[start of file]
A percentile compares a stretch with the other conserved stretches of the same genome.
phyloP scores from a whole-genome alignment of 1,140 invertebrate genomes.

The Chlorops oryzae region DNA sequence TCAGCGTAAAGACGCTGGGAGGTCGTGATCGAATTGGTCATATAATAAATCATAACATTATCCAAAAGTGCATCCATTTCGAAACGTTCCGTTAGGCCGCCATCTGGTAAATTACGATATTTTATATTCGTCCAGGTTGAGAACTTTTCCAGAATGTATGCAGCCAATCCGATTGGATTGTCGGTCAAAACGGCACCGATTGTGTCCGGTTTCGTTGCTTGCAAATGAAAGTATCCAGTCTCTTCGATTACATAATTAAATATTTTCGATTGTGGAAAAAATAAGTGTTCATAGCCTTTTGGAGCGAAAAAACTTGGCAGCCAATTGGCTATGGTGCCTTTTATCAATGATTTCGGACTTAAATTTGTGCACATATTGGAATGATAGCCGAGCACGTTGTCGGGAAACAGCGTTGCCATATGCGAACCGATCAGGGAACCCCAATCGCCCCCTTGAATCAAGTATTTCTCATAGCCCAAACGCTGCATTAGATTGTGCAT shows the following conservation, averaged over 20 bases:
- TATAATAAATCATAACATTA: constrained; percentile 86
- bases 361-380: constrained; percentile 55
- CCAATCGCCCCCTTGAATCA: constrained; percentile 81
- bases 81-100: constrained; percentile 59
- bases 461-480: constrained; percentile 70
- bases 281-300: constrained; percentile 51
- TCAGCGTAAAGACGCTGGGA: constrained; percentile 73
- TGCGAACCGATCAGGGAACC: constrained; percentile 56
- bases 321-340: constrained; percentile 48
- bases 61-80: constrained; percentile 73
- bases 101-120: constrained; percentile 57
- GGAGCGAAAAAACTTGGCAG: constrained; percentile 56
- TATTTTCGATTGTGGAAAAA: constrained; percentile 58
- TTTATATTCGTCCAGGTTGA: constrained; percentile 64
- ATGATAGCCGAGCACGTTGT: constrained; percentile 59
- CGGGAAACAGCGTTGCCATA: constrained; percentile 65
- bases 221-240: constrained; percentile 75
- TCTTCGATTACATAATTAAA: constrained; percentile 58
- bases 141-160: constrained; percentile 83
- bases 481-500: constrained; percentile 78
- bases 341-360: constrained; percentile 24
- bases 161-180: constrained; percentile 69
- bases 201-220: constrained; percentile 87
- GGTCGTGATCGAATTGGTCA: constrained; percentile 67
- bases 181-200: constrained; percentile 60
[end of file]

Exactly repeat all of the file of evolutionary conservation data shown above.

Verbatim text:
A percentile compares a stretch with the other conserved stretches of the same genome.
phyloP scores from a whole-genome alignment of 1,140 invertebrate genomes.

The Chlorops oryzae region DNA sequence TCAGCGTAAAGACGCTGGGAGGTCGTGATCGAATTGGTCATATAATAAATCATAACATTATCCAAAAGTGCATCCATTTCGAAACGTTCCGTTAGGCCGCCATCTGGTAAATTACGATATTTTATATTCGTCCAGGTTGAGAACTTTTCCAGAATGTATGCAGCCAATCCGATTGGATTGTCGGTCAAAACGGCACCGATTGTGTCCGGTTTCGTTGCTTGCAAATGAAAGTATCCAGTCTCTTCGATTACATAATTAAATATTTTCGATTGTGGAAAAAATAAGTGTTCATAGCCTTTTGGAGCGAAAAAACTTGGCAGCCAATTGGCTATGGTGCCTTTTATCAATGATTTCGGACTTAAATTTGTGCACATATTGGAATGATAGCCGAGCACGTTGTCGGGAAACAGCGTTGCCATATGCGAACCGATCAGGGAACCCCAATCGCCCCCTTGAATCAAGTATTTCTCATAGCCCAAACGCTGCATTAGATTGTGCAT shows the following conservation, averaged over 20 bases:
- TATAATAAATCATAACATTA: constrained; percentile 86
- bases 361-380: constrained; percentile 55
- CCAATCGCCCCCTTGAATCA: constrained; percentile 81
- bases 81-100: constrained; percentile 59
- bases 461-480: constrained; percentile 70
- bases 281-300: constrained; percentile 51
- TCAGCGTAAAGACGCTGGGA: constrained; percentile 73
- TGCGAACCGATCAGGGAACC: constrained; percentile 56
- bases 321-340: constrained; percentile 48
- bases 61-80: constrained; percentile 73
- bases 101-120: constrained; percentile 57
- GGAGCGAAAAAACTTGGCAG: constrained; percentile 56
- TATTTTCGATTGTGGAAAAA: constrained; percentile 58
- TTTATATTCGTCCAGGTTGA: constrained; percentile 64
- ATGATAGCCGAGCACGTTGT: constrained; percentile 59
- CGGGAAACAGCGTTGCCATA: constrained; percentile 65
- bases 221-240: constrained; percentile 75
- TCTTCGATTACATAATTAAA: constrained; percentile 58
- bases 141-160: constrained; percentile 83
- bases 481-500: constrained; percentile 78
- bases 341-360: constrained; percentile 24
- bases 161-180: constrained; percentile 69
- bases 201-220: constrained; percentile 87
- GGTCGTGATCGAATTGGTCA: constrained; percentile 67
- bases 181-200: constrained; percentile 60